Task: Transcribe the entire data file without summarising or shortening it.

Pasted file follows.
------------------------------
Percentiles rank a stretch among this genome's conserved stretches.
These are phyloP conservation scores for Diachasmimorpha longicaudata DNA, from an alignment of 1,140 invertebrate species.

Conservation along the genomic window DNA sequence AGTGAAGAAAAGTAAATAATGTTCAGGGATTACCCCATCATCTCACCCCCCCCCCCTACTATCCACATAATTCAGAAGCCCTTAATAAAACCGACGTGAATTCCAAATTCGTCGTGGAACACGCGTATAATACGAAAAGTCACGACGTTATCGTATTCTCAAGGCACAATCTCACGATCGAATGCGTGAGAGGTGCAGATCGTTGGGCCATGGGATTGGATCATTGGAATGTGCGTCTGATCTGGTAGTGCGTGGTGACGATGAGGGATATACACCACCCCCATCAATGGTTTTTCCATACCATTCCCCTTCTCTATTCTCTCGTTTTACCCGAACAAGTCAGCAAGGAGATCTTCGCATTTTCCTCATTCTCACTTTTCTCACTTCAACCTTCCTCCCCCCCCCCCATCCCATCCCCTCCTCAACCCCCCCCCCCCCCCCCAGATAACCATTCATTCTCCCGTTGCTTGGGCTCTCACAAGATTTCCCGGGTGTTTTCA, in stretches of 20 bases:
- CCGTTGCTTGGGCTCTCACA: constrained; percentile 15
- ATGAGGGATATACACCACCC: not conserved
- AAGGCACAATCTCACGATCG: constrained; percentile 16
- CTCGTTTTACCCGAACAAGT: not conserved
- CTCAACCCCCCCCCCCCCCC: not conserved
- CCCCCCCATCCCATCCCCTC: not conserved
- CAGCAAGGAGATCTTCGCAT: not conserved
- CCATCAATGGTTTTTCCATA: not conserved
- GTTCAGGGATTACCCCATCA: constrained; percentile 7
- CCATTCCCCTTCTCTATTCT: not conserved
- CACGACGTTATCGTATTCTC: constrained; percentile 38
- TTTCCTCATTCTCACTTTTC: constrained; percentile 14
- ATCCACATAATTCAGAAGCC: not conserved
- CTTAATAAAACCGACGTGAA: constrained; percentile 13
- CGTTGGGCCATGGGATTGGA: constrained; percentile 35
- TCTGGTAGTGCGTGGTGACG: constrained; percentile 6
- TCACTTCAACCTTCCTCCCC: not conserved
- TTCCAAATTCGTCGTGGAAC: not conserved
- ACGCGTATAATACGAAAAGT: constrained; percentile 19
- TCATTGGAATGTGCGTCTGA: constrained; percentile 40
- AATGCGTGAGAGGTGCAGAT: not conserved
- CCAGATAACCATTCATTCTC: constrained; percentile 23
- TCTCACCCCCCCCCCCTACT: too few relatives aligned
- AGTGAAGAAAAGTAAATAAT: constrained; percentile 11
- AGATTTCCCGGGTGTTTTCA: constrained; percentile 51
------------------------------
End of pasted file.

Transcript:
Percentiles rank a stretch among this genome's conserved stretches.
These are phyloP conservation scores for Diachasmimorpha longicaudata DNA, from an alignment of 1,140 invertebrate species.

Conservation along the genomic window DNA sequence AGTGAAGAAAAGTAAATAATGTTCAGGGATTACCCCATCATCTCACCCCCCCCCCCTACTATCCACATAATTCAGAAGCCCTTAATAAAACCGACGTGAATTCCAAATTCGTCGTGGAACACGCGTATAATACGAAAAGTCACGACGTTATCGTATTCTCAAGGCACAATCTCACGATCGAATGCGTGAGAGGTGCAGATCGTTGGGCCATGGGATTGGATCATTGGAATGTGCGTCTGATCTGGTAGTGCGTGGTGACGATGAGGGATATACACCACCCCCATCAATGGTTTTTCCATACCATTCCCCTTCTCTATTCTCTCGTTTTACCCGAACAAGTCAGCAAGGAGATCTTCGCATTTTCCTCATTCTCACTTTTCTCACTTCAACCTTCCTCCCCCCCCCCCATCCCATCCCCTCCTCAACCCCCCCCCCCCCCCCCAGATAACCATTCATTCTCCCGTTGCTTGGGCTCTCACAAGATTTCCCGGGTGTTTTCA, in stretches of 20 bases:
- CCGTTGCTTGGGCTCTCACA: constrained; percentile 15
- ATGAGGGATATACACCACCC: not conserved
- AAGGCACAATCTCACGATCG: constrained; percentile 16
- CTCGTTTTACCCGAACAAGT: not conserved
- CTCAACCCCCCCCCCCCCCC: not conserved
- CCCCCCCATCCCATCCCCTC: not conserved
- CAGCAAGGAGATCTTCGCAT: not conserved
- CCATCAATGGTTTTTCCATA: not conserved
- GTTCAGGGATTACCCCATCA: constrained; percentile 7
- CCATTCCCCTTCTCTATTCT: not conserved
- CACGACGTTATCGTATTCTC: constrained; percentile 38
- TTTCCTCATTCTCACTTTTC: constrained; percentile 14
- ATCCACATAATTCAGAAGCC: not conserved
- CTTAATAAAACCGACGTGAA: constrained; percentile 13
- CGTTGGGCCATGGGATTGGA: constrained; percentile 35
- TCTGGTAGTGCGTGGTGACG: constrained; percentile 6
- TCACTTCAACCTTCCTCCCC: not conserved
- TTCCAAATTCGTCGTGGAAC: not conserved
- ACGCGTATAATACGAAAAGT: constrained; percentile 19
- TCATTGGAATGTGCGTCTGA: constrained; percentile 40
- AATGCGTGAGAGGTGCAGAT: not conserved
- CCAGATAACCATTCATTCTC: constrained; percentile 23
- TCTCACCCCCCCCCCCTACT: too few relatives aligned
- AGTGAAGAAAAGTAAATAAT: constrained; percentile 11
- AGATTTCCCGGGTGTTTTCA: constrained; percentile 51